The decision of US President Joe Biden to host the first in-person Quad summit on September 24 in Washington has not gone well with China. The Asian giant has hit out at the upcoming first-ever Quad summit to be hosted by US President Joe Biden, saying the formation of ‘cliques’ targeting other countries ‘won’t be popular and has ‘no future.
The event will be attended by Indian Prime Minister Narendra Modi, Australian Prime Minister Scott Morrison, and Japanese premier Yoshihide Suga.
While reacting to the announcement related to the Quad summit, Chinese Foreign Ministry spokesman Zhao Lijian said that cooperation between the countries should not target third parties.
“China believes that any regional cooperation framework should go with the trend of the times and be conducive to mutual trust and cooperation between the regional countries. It should not target any third party or harm their interests,” he said.
“To form exclusive cliques targeting other countries does not conform with the country’s aspirations, won’t be popular, and has no future,” he asserted.
“I want to stress that China is not only an engine for economic growth in the Asia Pacific, it is also the main force safeguarding peace,” he said, adding that China’s growth is an increase in “forces for peace” in the world and “good news” for the region.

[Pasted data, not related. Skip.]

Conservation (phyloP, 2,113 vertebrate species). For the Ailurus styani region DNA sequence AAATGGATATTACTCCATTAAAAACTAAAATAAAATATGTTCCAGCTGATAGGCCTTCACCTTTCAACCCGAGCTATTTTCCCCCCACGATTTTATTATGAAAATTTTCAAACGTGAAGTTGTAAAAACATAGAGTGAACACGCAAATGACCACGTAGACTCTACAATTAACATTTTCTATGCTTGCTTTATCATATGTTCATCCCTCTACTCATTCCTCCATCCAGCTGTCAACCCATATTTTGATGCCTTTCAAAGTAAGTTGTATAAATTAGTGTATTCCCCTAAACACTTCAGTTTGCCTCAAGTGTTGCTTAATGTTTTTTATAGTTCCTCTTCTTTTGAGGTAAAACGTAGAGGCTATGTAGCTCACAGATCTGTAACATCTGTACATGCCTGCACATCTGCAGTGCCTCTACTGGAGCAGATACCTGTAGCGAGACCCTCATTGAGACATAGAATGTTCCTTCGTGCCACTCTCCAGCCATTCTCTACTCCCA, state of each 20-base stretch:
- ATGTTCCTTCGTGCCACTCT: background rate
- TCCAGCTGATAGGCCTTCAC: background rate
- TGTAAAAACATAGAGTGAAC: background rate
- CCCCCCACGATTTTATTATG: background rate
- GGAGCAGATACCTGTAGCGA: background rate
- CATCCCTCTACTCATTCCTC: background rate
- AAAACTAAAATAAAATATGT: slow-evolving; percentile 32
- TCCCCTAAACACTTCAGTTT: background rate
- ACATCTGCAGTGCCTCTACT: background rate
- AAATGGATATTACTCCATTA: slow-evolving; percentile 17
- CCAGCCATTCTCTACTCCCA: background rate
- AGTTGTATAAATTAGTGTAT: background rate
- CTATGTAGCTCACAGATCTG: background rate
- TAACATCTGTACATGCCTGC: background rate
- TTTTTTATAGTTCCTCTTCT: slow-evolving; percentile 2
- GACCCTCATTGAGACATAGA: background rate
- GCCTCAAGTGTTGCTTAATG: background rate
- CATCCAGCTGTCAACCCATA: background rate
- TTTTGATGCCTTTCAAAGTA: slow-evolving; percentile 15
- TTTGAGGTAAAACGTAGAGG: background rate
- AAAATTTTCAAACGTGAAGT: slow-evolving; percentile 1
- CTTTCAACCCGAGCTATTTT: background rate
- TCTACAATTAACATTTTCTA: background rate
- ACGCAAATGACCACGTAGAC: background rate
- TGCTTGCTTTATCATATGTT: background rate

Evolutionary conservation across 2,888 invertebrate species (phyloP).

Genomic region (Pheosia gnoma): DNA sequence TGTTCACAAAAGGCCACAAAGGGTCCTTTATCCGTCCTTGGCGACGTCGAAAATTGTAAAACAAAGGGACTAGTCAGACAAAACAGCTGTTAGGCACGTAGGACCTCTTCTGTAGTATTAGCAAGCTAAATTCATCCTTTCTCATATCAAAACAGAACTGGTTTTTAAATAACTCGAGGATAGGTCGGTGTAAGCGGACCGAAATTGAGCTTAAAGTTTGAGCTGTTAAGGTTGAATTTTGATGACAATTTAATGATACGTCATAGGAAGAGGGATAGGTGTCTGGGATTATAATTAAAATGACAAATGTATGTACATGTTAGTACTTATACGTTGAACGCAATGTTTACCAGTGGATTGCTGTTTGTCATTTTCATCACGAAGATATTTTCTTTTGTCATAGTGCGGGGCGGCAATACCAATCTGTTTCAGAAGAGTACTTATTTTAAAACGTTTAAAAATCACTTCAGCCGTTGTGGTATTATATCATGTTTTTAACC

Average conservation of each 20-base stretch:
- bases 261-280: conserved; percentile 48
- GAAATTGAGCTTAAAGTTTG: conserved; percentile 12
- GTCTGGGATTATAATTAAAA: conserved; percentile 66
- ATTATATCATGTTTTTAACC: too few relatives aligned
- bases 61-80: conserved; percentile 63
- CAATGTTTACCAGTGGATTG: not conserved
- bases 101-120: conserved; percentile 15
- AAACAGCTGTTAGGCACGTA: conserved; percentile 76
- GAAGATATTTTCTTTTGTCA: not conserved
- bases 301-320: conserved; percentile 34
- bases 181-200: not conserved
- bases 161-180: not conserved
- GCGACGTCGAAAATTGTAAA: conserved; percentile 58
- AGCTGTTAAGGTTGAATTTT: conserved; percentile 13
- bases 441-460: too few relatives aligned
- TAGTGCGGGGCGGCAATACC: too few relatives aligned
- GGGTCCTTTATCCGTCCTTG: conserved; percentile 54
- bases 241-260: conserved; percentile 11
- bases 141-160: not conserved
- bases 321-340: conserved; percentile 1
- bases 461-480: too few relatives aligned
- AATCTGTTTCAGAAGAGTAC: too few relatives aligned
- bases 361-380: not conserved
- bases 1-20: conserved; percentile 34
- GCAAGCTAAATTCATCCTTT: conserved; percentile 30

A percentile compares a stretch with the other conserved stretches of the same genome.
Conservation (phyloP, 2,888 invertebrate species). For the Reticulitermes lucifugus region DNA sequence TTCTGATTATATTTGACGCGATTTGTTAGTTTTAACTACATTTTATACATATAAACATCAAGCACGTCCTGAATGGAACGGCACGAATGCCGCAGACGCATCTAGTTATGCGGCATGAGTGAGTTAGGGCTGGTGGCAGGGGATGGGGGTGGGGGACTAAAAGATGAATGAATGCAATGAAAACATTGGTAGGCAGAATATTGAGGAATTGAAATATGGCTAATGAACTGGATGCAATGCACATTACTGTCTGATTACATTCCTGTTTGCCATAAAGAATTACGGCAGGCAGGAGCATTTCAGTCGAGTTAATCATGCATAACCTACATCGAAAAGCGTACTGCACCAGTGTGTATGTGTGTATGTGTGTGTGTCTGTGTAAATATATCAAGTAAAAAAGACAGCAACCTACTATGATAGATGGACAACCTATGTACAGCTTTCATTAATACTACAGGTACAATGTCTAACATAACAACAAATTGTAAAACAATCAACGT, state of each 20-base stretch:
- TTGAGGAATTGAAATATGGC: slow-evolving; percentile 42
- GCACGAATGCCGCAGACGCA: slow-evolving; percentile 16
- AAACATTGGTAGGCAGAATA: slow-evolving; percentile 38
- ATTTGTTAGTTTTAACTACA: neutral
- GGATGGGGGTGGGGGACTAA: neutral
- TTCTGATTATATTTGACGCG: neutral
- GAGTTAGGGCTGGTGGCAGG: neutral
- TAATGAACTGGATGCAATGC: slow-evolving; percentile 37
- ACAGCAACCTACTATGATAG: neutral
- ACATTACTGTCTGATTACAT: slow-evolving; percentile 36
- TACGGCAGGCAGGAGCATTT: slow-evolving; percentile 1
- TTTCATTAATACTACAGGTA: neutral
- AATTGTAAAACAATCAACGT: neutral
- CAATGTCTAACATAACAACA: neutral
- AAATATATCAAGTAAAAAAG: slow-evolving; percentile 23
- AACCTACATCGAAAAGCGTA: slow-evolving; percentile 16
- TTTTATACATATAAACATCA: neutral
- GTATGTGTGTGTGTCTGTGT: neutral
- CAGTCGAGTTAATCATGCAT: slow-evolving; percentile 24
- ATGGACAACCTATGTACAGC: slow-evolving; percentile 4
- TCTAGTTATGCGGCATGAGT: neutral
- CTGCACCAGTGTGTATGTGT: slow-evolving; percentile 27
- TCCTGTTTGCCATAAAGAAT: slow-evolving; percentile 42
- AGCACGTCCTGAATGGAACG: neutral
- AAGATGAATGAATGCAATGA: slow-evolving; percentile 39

“Relevant countries should abandon the obsolete Cold War mentality and narrow-minded geopolitical rivalry concept and view correctly and respect people’s aspiration in the region and do more things conducive to regional solidarity and cooperation,” Zhao said.
In November 2017, India, Japan, the US, and Australia gave shape to the long-pending proposal of setting up the Quad to develop a new strategy to keep the critical sea routes in the Indo-Pacific free of any influence.
In March, President Biden hosted the first-ever summit of the Quad leaders in the virtual format that vowed to strive for an Indo-Pacific region that is free, open, inclusive, anchored by democratic values, and unconstrained by coercion, sending a subtle message to China.
The Quad summit will take place amidst China’s aggressive behavior in the resource-rich South China Sea.
Beijing claims almost all of the 1.3 million square miles of the South China Sea as its sovereign territory. China has been building military bases on artificial islands in the region also claimed by Brunei, Malaysia, the Philippines, Taiwan, and Vietnam.